European share markets followed Asian counterparts lower on Monday as investors took fright at news Washington was set to announce a new round of tariffs on Chinese goods.
Oil prices rebounded as supply concerns outweighed assurances from Washington that Saudi Arabia, Russia and the United States can raise output fast enough to offset falling supplies from Iran and elsewhere.
Brent crude oil futures rose to 78.29 dollars a barrel.
U.S. President Donald Trump’s expected announcement of new tariffs on 200 billion dollars in Chinese goods drew an immediate threat of reprisals from Beijing.
The month-long trade conflict between the world’s two largest economies has rattled investors who fear an escalation will eventually buffet global growth.
Meanwhile, talks between the two countries have failed to make much headway.
The pan-European STOXX 600 index fell as much as 0.2, while Germany’s DAX, home to large exporters and carmakers, dropped half a per cent.
France’s CAC 40 and Britain’s FTSE 100 fell 0.2 per cent and 0.1 per cent respectively.
Europe’s STOXX 600 had last week enjoyed its best weekly gain since July as the Turkish central bank’s interest rate rise brought a broad relief rally, but the mood was less buoyant on Monday.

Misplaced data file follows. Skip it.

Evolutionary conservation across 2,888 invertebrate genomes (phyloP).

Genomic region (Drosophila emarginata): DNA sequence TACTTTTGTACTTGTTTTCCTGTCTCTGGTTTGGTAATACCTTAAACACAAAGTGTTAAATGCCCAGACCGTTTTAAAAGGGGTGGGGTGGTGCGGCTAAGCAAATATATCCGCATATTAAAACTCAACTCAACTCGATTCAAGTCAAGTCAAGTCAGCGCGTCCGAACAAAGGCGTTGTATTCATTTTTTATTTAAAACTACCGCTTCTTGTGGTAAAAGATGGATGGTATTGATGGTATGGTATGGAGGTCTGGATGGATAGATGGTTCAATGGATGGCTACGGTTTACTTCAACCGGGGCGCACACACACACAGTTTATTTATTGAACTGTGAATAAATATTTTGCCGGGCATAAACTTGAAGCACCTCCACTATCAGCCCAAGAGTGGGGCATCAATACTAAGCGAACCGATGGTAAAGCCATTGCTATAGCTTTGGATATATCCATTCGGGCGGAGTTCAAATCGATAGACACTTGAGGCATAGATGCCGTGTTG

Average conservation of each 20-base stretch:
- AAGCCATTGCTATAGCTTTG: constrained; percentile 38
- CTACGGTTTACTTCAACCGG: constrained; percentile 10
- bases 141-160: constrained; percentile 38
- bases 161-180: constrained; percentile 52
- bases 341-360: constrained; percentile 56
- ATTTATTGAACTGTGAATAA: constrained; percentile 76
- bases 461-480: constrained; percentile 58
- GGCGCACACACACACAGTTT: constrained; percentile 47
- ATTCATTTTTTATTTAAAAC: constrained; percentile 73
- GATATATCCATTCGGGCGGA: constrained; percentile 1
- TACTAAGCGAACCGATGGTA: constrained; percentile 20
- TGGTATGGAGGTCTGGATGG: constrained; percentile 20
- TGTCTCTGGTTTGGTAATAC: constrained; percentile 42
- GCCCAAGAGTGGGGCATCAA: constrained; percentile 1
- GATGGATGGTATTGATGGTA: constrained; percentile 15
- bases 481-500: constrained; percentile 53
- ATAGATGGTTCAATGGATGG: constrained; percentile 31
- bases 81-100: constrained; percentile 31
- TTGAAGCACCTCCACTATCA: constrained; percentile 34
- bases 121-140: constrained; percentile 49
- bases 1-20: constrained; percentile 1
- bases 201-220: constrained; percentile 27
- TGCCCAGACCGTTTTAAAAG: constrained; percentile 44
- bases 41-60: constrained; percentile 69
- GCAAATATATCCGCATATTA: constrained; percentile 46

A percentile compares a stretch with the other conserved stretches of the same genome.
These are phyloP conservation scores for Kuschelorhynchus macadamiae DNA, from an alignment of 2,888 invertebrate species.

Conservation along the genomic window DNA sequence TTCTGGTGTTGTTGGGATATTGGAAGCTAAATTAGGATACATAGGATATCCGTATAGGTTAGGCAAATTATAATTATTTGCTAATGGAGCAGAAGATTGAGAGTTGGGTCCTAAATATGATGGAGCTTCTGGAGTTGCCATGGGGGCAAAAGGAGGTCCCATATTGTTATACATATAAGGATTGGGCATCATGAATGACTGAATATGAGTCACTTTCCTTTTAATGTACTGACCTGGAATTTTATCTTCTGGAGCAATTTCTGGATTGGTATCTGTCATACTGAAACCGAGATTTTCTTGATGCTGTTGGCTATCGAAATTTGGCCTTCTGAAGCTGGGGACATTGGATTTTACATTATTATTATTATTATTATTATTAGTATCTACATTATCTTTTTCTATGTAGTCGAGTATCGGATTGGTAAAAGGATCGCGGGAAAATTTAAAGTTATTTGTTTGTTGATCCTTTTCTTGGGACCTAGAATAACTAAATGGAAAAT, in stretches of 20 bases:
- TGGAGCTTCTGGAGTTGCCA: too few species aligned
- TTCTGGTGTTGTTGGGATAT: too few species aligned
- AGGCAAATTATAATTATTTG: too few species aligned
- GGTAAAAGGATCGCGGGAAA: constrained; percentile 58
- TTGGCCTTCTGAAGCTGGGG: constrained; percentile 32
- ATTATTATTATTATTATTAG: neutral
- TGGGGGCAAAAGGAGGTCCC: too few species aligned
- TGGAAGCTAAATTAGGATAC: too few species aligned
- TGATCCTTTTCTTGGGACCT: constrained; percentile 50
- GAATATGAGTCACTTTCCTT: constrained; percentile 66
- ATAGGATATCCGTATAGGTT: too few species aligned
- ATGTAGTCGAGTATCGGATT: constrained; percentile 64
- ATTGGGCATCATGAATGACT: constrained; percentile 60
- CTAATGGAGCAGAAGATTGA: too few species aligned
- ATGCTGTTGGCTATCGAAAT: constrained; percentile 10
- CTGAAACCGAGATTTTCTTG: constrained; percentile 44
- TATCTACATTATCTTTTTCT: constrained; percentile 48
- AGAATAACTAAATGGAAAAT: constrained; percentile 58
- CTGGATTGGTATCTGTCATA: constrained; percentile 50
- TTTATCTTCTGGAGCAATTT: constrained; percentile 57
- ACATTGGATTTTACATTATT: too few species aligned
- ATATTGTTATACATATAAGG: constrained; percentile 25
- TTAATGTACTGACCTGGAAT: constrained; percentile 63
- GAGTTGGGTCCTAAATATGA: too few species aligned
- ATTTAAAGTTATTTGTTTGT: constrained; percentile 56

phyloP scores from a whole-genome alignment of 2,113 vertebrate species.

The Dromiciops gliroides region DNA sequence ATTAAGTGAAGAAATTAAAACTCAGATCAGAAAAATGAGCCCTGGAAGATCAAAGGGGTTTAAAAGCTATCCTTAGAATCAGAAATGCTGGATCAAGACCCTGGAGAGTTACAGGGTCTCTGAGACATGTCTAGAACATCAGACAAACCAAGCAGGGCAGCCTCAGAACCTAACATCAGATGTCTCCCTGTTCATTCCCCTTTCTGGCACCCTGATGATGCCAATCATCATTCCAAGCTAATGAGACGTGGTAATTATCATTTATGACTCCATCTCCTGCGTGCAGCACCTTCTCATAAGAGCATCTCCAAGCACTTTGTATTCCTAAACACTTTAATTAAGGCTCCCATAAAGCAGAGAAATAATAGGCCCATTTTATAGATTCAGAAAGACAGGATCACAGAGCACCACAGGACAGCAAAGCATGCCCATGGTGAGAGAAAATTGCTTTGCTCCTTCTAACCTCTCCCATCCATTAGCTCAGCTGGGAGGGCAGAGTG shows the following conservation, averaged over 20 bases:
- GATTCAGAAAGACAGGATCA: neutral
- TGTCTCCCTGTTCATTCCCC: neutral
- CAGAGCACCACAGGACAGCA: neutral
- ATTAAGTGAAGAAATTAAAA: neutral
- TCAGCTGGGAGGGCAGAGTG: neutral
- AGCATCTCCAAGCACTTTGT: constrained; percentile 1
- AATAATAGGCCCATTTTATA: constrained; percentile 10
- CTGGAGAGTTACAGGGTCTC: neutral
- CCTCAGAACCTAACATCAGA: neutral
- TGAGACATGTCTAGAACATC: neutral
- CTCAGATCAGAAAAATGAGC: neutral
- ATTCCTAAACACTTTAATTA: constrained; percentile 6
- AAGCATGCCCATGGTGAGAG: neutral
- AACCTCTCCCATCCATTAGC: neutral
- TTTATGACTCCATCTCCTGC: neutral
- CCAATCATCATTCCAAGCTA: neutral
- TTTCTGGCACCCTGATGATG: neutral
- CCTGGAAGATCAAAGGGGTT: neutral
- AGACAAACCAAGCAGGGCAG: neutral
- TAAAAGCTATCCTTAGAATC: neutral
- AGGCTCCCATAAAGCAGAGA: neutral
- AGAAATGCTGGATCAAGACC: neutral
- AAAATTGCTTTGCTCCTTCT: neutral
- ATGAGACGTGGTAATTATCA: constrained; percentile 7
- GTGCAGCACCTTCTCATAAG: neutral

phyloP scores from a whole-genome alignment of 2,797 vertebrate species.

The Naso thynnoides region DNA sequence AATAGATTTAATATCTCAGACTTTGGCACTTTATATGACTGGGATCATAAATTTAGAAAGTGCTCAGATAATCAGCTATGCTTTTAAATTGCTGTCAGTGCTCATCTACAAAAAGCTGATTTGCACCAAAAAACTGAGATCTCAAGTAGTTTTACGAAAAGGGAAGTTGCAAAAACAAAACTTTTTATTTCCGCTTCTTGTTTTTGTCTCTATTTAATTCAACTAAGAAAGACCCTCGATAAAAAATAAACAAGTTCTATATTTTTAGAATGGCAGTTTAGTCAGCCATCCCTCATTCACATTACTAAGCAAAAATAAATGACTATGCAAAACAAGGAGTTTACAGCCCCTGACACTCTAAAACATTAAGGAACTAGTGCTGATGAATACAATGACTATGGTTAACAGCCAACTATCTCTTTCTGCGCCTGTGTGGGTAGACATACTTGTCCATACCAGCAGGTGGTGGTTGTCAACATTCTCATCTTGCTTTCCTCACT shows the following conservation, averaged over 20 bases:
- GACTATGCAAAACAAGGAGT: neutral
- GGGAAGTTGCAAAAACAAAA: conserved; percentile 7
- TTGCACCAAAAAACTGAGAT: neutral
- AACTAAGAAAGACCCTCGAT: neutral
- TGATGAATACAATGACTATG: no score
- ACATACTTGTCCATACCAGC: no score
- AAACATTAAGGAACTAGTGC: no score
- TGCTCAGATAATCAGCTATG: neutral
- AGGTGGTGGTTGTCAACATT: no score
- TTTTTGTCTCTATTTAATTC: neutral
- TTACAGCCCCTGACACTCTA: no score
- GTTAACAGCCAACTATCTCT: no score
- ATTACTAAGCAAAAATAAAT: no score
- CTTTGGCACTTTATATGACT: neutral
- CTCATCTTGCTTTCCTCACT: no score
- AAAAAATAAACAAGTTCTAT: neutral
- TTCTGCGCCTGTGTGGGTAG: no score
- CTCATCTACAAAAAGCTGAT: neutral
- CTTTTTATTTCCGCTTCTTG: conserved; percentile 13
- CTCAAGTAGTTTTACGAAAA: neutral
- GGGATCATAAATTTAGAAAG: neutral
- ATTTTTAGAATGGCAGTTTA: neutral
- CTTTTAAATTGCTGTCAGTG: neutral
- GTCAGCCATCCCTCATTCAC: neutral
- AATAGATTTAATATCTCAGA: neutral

However, after the initial falls there were signs that some investors were ready to look past the dispute.
Earlier in the day, MSCI’s broadest index of Asia-Pacific shares outside Japan dropped 1.2 per cent, snapping three straight sessions of gains.
World shares remain more than five per cent off their record highs touched in January, based on the MSCI world equity index, which tracks shares in 47 countries.
“On the Chinese side, Mr. Trump has burned a lot of political capital so it’s hard to see how talks can resume if Mr. Trump goes ahead on the 200 billion dollars,” Freya Beamish, chief Asia economist at Pantheon Macroeconomics, told the Media Global Markets Forum.
“China’s scope to retaliate is surprisingly limited however, especially since the outbreak of swine flu, which will anyway push up CPI inflation,” Mr Beamish said.
He referred to the deadly swine fever strain that is seen impacting Chinese pork prices.
Beamish doubted whether the United States would slap 25 per cent tariffs on 200 billion dollars of Chinese imports, as the Trump administration has said it is considering.
The Wall Street Journal reported the tariff level would probably be about 10 per cent.
But market watchers reckon further escalation is likely.
In currency markets, the dollar succumbed to some selling pressure, with the greenback index down 0.2 per cent at 94.778, having bounced from a low of 94.359 at the end of last week as Treasury yields rose.
The euro added 0.3 per cent to 1.1650 dollars and the yen strengthened 0.2 per cent to 111.86, with broader foreign exchange moves limited.
European government bond markets were quiet and yields mostly flat but Italian yields fell 6-8 basis points amid growing hopes Italian ministers, who meet later on Monday, will agree a market-friendly 2019 budget.
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